In addition to these directives, the Defense Secretary has been instructed to devise a strategy for establishing a new F-35 mission software integration laboratory (SIL). This facility will facilitate concurrent testing of TR-2 and TR-3 mission system hardware, software, and existing or new F-35 capabilities, streamlining the integration process.

F-35 Conducts First Flight with TR-3
An F-35A with TR-3 takes off from Edwards Air Force Base, California, on January 6, 2023 (F-35 JPO)

Procuring and constructing a new CATbird and a new SIL entails intricate processes. The CATbird is a highly customized aircraft that must undergo extensive modifications, including integrating F-35 components and sophisticated evaluation equipment.

Traditionally, modifying the original aircraft takes over a year to complete. This highlights the complexity and time-intensive nature of the endeavor.

Similarly, establishing a new SIL necessitates not only the construction of a suitable facility but also the recruitment of skilled software engineers, a task compounded by the challenges faced by the defense industry in hiring programmers.

To address these initiatives, the House Armed Services Committee has allocated specific funding amounts. $200 million, for instance, has been earmarked for the procurement of a new CATbird, acknowledging the substantial investment required for such a specialized aircraft.

Additionally, $350 million has been designated for the creation of digital twins. Finally, $300 million has been allocated to establish the SIL, recognizing the resources necessary to construct the facility and recruit qualified personnel.

Ongoing Challenges With TR-3

TR-3 heralded as a crucial batch of upgrades laying the foundation for the more extensive Block 4 enhancements, has encountered persistent challenges, particularly with its software functionality and production delays of key components.

As a result, the newest F-35s equipped with TR-3 features have been rendered non-operational, delaying delivery timelines and impeding combat readiness.

Initially slated for completion over a year ago, TR-3 remains overdue, with deliveries potentially resuming only by the third quarter of 2024. Even after the deliveries of TR-3-equipped jets, their readiness for combat missions is not anticipated until 2025.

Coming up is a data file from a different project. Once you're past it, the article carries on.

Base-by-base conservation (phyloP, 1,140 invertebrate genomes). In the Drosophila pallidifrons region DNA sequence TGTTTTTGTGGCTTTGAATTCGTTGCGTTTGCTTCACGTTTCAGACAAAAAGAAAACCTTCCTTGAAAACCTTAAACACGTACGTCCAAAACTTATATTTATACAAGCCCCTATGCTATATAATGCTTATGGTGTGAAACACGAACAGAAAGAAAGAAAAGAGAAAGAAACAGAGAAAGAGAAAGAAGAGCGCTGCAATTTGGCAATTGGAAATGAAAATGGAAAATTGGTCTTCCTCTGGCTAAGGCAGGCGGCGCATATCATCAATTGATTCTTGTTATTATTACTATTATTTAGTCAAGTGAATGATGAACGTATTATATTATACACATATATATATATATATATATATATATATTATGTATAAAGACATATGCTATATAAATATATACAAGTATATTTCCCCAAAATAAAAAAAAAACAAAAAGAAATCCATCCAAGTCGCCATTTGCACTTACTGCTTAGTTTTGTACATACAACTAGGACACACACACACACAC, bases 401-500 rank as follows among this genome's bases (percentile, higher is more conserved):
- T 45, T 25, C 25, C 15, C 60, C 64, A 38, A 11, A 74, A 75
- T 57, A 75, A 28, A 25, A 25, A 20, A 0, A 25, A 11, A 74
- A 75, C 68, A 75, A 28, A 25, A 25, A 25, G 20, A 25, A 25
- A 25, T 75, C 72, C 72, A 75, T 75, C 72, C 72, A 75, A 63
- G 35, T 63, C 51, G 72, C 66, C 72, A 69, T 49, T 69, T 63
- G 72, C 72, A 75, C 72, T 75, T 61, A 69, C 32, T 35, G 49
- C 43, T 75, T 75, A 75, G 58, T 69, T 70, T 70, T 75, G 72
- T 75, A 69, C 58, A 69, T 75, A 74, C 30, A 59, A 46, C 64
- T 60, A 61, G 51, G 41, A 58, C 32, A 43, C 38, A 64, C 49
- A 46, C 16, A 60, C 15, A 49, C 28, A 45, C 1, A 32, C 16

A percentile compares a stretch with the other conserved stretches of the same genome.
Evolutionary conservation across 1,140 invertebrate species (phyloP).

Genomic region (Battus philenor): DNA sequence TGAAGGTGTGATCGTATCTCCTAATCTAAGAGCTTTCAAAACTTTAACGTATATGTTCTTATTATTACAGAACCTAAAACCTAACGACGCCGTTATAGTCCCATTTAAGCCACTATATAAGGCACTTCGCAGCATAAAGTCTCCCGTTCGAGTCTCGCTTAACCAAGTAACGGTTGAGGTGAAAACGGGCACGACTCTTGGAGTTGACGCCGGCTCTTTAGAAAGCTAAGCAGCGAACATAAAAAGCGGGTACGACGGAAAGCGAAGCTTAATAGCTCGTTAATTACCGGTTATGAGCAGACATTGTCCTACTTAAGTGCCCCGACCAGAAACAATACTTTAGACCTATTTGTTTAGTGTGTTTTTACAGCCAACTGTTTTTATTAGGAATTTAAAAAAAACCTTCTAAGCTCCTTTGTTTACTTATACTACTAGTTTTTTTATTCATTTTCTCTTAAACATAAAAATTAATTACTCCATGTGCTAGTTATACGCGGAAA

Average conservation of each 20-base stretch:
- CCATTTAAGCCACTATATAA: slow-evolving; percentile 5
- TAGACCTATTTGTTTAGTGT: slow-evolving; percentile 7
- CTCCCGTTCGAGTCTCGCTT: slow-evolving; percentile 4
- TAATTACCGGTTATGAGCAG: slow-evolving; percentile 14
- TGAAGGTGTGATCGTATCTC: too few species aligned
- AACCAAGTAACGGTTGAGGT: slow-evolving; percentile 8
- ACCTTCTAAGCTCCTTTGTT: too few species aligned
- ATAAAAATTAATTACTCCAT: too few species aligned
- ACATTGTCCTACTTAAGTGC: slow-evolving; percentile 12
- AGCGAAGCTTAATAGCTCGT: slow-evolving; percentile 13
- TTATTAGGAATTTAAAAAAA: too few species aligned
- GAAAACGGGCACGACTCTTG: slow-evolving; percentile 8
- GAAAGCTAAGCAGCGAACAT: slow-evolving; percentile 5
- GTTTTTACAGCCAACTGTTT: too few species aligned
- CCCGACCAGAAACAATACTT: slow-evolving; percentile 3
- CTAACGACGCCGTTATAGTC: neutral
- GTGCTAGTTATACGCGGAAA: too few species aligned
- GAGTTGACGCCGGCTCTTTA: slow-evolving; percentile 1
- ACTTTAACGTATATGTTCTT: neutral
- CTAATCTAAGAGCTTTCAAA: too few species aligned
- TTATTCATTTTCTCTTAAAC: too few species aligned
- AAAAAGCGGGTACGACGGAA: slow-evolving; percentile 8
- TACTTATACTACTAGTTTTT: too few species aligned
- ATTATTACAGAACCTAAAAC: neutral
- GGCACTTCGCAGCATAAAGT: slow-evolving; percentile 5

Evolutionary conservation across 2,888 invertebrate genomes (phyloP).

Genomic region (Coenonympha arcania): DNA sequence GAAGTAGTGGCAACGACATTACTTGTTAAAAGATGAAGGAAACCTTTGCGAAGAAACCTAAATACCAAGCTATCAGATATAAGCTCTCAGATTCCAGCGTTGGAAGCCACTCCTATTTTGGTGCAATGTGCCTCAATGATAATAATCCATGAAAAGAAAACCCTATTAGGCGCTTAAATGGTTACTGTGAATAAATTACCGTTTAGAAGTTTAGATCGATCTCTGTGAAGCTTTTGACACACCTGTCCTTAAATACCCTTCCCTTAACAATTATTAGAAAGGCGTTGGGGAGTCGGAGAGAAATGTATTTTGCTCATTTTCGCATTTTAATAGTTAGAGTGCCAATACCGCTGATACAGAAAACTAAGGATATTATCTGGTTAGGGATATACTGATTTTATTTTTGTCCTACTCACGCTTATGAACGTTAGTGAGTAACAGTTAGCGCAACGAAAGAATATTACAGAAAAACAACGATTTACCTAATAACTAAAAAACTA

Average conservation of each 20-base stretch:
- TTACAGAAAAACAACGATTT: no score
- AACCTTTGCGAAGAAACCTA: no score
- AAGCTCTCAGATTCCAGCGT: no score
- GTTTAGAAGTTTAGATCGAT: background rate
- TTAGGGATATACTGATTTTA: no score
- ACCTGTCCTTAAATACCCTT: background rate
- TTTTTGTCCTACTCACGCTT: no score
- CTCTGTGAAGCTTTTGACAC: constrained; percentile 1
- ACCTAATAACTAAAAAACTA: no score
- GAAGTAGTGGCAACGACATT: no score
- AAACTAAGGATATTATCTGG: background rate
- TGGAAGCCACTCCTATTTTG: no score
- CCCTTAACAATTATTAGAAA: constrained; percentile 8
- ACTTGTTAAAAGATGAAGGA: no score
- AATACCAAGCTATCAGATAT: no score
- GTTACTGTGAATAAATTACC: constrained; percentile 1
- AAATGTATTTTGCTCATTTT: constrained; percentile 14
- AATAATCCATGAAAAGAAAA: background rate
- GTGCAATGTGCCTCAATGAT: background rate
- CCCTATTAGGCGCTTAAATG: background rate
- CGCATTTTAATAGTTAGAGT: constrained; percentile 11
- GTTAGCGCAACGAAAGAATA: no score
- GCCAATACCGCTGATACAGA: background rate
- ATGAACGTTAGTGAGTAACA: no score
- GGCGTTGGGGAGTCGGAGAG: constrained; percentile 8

Air Force Lt. Gen. Michael J. Schmidt, the Program Executive Officer for the F-35, highlighted the decelerated pace of TR-3 testing, citing insufficient test assets and a shortage of programmers as major contributing factors.

Consequently, aircraft manufactured with the TR-3 hardware/software package have been left idle immediately after production. An estimated 75 completed aircraft are warehoused at an undisclosed location, awaiting delivery.

An F-35A, in flight above the Mojave Desert in California, January 6, 2023. (F-35 JPO)

Compounding the delays, the Block 4 upgrade, reliant on TR-3 as its foundation, is undergoing a reevaluation process. A revised timeline has been proposed, deferring many Block 4 capabilities to the 2030s, further elongating the timeline for comprehensive upgrades to the F-35 fleet.

Despite efforts to mitigate delays, the completion of TR-3 testing remains a year behind schedule. Schmidt attested that even a “truncated” version of the software, offering partial functionalities, would not be available until the third quarter of this year.

While international partners have signaled acceptance of this truncated version to expedite deliveries, a final decision remains pending till the software stabilizes.

Jim Taiclet, chairman of Lockheed Martin, the manufacturer of the F-35, underscored the significance of the truncated software, labeling it as a “combat-capable training” version.

However, with only 75 -110 of the planned 156 F-35s slated for delivery in 2024, the delays will affect the US and foreign customers who will have to wait for the transition from legacy fighters to the advanced F-35 platform.